The brain health of millions of malnourished children stands to benefit following changes to global guidelines for the formulation of ready-to-eat therapeutic food — the standard treatment for severe malnutrition in developing countries.
Results of a major clinical trial in Africa led by Mark Manary, MD, a professor of pediatrics at Washington University School of Medicine in St. Louis, prompted the change. The trial, in Malawi in sub-Saharan Africa, showed that altering the fatty acid composition of nutrient-dense therapeutic food can improve cognition and boost IQ scores of severely malnourished children, while also enhancing language proficiency and motor skills.
Specifically, Manary and his WashU colleagues showed that adding an omega-3 fatty acid called docosahexaenoic acid (DHA) to the therapeutic food and reducing the amount of linoleic acid — a polyunsaturated omega-6 fatty acid — provided the most benefit to malnourished children. DHA is a nutritional supplement that has become popular in the U.S. and is touted as an addition to some types of yogurt, milk and infant formula.
Based on these findings, a global commission that sets food-safety standards adopted new guidelines calling for ready-to-eat therapeutic food (RUTF) to be reformulated to include DHA and to lessen the amount of linoleic acid.
“Imagine the effects of improving the brain development of millions of kids,” said Manary, the Helene B. Roberson Professor of Pediatrics. “Our ultimate mission was to change global policy, and that’s what we did. The children deserved nothing less.”
The new guidelines went into effect in January and, while voluntary, are expected to be followed by makers of ready-to-eat-therapeutic food. They were approved in late 2022 at a meeting of international public health heavyweights on the Codex Alimentarius Commission, a group formed by the World Health Organization (WHO) and the U.N.’s Food and Agriculture Organization. The commission sets food-safety standards followed by most of the world’s nations, making it essentially the global equivalent of the U.S. Food and Drug Administration.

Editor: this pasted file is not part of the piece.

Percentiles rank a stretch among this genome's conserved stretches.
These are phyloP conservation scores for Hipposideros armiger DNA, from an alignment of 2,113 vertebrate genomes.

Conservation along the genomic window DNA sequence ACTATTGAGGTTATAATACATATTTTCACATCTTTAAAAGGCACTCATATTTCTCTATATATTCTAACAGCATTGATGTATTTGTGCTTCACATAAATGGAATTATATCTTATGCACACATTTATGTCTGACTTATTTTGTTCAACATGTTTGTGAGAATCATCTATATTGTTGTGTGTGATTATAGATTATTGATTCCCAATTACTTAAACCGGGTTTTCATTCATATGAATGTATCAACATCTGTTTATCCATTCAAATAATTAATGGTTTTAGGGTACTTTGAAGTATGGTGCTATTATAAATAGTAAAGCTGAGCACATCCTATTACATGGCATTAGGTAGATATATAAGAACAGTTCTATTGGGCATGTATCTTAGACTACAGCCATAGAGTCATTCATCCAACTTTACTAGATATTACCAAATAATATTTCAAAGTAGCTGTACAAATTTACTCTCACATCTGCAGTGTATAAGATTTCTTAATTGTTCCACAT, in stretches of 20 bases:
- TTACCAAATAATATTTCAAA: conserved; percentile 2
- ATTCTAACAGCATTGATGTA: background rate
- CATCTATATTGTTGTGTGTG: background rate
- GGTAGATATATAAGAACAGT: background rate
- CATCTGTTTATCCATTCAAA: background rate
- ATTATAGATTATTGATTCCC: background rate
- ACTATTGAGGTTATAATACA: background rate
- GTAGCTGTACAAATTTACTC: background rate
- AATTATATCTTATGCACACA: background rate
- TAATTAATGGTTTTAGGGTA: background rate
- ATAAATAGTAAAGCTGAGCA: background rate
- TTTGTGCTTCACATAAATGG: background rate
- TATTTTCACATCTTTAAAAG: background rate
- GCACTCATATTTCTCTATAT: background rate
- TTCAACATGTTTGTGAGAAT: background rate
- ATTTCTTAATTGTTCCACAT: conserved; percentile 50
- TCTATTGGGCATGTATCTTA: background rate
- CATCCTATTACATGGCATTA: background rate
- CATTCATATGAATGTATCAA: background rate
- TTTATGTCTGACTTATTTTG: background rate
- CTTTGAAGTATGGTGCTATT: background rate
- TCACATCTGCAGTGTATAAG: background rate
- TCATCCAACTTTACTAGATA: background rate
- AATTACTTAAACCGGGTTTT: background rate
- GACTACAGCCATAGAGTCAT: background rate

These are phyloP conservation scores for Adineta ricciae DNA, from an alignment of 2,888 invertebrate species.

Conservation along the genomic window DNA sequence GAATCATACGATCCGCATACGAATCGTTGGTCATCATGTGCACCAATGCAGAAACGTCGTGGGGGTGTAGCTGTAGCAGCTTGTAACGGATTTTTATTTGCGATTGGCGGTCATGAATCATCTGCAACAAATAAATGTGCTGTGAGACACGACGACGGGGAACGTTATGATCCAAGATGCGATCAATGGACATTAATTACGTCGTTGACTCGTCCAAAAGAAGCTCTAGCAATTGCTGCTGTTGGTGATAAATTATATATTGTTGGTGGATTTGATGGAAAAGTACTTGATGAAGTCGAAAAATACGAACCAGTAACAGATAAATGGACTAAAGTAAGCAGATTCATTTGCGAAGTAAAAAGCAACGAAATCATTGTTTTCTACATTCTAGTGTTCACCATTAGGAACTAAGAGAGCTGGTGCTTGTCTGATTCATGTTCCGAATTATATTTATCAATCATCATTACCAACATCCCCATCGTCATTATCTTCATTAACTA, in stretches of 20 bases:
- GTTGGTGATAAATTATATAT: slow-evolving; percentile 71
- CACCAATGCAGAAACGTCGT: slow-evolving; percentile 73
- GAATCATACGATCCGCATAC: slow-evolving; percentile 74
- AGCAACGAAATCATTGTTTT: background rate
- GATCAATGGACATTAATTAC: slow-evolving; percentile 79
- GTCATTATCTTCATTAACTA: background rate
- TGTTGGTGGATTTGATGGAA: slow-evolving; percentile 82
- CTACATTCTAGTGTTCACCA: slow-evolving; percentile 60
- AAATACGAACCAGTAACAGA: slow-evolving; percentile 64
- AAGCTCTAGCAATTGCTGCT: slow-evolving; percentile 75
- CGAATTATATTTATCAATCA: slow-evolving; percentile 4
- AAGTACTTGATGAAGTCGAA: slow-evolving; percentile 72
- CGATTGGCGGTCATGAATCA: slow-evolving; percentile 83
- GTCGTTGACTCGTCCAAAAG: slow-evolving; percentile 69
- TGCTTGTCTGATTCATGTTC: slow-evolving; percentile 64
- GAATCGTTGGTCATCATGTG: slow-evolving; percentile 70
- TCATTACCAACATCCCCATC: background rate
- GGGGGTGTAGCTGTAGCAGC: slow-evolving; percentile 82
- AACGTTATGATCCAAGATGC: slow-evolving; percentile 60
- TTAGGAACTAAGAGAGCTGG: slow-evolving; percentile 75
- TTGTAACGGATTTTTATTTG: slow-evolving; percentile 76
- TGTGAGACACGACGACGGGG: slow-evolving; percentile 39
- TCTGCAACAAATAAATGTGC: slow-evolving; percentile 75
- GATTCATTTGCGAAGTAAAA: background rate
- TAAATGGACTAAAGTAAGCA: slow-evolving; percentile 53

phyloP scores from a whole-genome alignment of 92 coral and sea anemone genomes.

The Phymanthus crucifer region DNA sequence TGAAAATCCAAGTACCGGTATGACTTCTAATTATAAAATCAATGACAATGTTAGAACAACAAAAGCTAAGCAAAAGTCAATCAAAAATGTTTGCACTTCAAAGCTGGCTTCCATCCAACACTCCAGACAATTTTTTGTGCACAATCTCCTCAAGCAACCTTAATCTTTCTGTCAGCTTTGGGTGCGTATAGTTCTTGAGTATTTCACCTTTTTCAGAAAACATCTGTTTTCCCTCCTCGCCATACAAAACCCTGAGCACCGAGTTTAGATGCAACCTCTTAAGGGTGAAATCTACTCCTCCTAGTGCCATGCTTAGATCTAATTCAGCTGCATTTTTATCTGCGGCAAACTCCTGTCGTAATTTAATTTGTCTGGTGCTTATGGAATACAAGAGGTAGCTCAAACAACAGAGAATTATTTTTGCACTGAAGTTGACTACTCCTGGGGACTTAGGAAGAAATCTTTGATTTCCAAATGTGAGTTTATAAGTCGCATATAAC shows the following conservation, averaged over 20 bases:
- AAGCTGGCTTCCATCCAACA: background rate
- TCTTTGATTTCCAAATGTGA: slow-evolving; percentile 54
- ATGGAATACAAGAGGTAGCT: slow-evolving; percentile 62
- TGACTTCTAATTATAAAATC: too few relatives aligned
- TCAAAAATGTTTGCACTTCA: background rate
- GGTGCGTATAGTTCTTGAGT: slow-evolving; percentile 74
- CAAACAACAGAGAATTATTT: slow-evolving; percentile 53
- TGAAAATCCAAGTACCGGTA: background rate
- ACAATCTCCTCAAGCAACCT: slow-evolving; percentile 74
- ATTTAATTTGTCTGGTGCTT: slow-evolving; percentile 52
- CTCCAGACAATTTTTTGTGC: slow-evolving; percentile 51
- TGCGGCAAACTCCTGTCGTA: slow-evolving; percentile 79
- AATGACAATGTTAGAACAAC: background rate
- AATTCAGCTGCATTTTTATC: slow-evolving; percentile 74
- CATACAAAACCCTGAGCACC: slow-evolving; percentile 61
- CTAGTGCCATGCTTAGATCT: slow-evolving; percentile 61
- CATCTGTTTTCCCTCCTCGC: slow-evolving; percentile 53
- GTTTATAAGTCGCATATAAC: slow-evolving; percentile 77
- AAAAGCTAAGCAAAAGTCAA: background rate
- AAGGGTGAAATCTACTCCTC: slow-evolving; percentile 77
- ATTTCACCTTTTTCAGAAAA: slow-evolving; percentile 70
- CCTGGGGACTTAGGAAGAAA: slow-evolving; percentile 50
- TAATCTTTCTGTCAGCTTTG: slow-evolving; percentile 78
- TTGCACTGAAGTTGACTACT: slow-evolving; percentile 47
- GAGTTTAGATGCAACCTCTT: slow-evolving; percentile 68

However, Manary’s scientifically backed pleas to reformulate RUTF almost went unheeded. The researchers had to fight for it.
“The brain is the most important organ in the body,” Manary said. “We could not take no as an answer when an opportunity existed to build a stronger brain and improve children’s lives.”
Millions of malnourished kids
Globally, more than 16 million children under age 5 suffer from severe acute malnutrition, and each year about 1 million children die from it. The condition is a form of starvation that causes excessive thinness or swelling of the body while also compromising organ systems, including the brain. More than two decades ago, Manary launched an effort in Africa to fight childhood malnutrition using a peanut butter-based therapeutic food fortified with micronutrients. The food requires no cooking or refrigeration, making it ideal for malnourished children, who often live in extreme poverty.
The food is distributed in foil packets to children suffering from severe malnutrition but who aren’t sick enough to be hospitalized. Research by Manary and others has shown that the therapeutic food has saved the lives of millions of malnourished children, who have recovered at rates of 85% to 90%. But severe malnutrition often causes cognitive problems that have not been shown to markedly improve with the therapeutic food. So, Manary and colleagues have continued their research in hopes of finding ways to also prevent or lessen cognitive problems associated with severe malnutrition.
The trial in Malawi involved malnourished children ages 6 months to 5 years, and results were so dramatic that experts in childhood malnutrition, led by Manary, decided to petition Codex Alimentarius to develop international guidelines that call for a reformulation of RUTF.
Sleepless weekend changes global policy
Manary, online from St. Louis, presented the case for changing RUTF to the Codex Alimentarius Commission in November 2021.